There is no regulation, of course, of the practices of the state “marketplaces,” the exchanges where qualified people are required to buy their health insurance if their employer does not provide it.   Because the “free market” was given priority over “health care” to Americans (note the estimated 27 million of us still uninsured under the ACA), as an individual without employer subsidized health insurance you either jump through the exacting hoops of the PPACA or wind up without insurance of any kind.    Jump through all the hoops perfectly and you may still wind up screwed, with no recourse but a several months long line for an “appeal” at the marketplace that screwed you in the first place.  No need for state regulation when the marginally competent government agency itself is able to provide all the due process necessary.

My dealings with three different insurance companies, at three different income levels, and my ongoing nightmares with Donna Frescatore’s New York State of Health Go Fuck Yourself Self-serve Marketplace, have demonstrated over and over the need for state regulation.  Today I called a second replacement nephrologist on my health plan, this one recommended to me by a doctor friend (what happened with the prior one, recommended by another well-respected doctor, is yesterday’s news).  Today I learned, once more, that just because the insurance company has the doctor listed as a provider does not mean the doctor is actually a provider.  Strike two, get back in the batter’s box, motherfucker, before we call you out for delay of game…*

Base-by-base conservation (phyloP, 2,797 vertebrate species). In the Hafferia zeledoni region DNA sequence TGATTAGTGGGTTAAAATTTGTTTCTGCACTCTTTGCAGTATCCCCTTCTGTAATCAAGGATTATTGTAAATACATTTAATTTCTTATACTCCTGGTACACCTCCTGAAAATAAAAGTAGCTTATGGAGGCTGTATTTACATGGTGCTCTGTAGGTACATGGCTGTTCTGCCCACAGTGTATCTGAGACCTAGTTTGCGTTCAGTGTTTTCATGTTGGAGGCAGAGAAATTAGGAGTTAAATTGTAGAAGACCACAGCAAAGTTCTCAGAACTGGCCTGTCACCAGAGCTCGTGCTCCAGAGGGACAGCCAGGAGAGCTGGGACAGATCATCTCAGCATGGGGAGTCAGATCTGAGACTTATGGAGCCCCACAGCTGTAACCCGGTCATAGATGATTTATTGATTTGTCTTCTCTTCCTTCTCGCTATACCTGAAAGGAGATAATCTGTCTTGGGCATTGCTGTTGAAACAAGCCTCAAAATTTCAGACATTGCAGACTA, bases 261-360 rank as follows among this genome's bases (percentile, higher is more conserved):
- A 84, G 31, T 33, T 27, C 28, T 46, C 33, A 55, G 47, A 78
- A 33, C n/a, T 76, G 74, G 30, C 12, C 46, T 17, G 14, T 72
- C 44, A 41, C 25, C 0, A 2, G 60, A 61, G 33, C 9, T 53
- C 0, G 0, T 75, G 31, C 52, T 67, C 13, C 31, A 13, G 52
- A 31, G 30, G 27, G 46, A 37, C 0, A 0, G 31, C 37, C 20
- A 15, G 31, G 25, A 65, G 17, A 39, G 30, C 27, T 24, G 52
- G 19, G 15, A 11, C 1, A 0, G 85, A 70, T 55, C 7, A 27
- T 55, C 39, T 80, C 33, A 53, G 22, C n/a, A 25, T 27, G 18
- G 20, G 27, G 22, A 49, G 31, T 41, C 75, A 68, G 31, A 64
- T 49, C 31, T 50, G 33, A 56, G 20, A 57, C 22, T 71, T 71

Mistakes are made, the passive voice used.   Humans are only humans.  Corporations have feelings too, they are called “profit” and “loss”.   Why am I so judgmental?  Why can’t we all just get along?  Why don’t I just shut the fuck up already instead of venting about this de minimis inconvenience to my hypochondriacal kidneys?   Who do I hope to influence by writing these words?   Why do I insist on seeing the glass of syphilitic piss as half full, instead of half empty?    Why am I not pouring all these incendiary details into my letter to the Attorney General?  Why so many questions?

Anyway, now it’s Friday evening, at long last.   Why is nobody pouring me a cold glass of beer as foamy, and richly golden, as a beaker of my own protein- rich urine?  It’s Miller time, is it not, Mr. Stephen Fucking Miller?  … if that is your name.

 

 

*    Sports fans will note that, under the rules of baseball (where balls and strikes come from) a batter cannot be called out for “delay of game” (in the National Football League it can result in a five yard penalty, a complete non sequitur in baseball).  The footnoted sentence is what’s charitably called a mixed metaphor.  If I told the ump to go fuck himself, that the threat to throw me out for delay of game is ridiculous, and not in the rules of baseball, the ump could call me out for “arguing balls and strikes,” a rule giving ample grounds for my ejection.  As always, de minimis non curat lex, baby.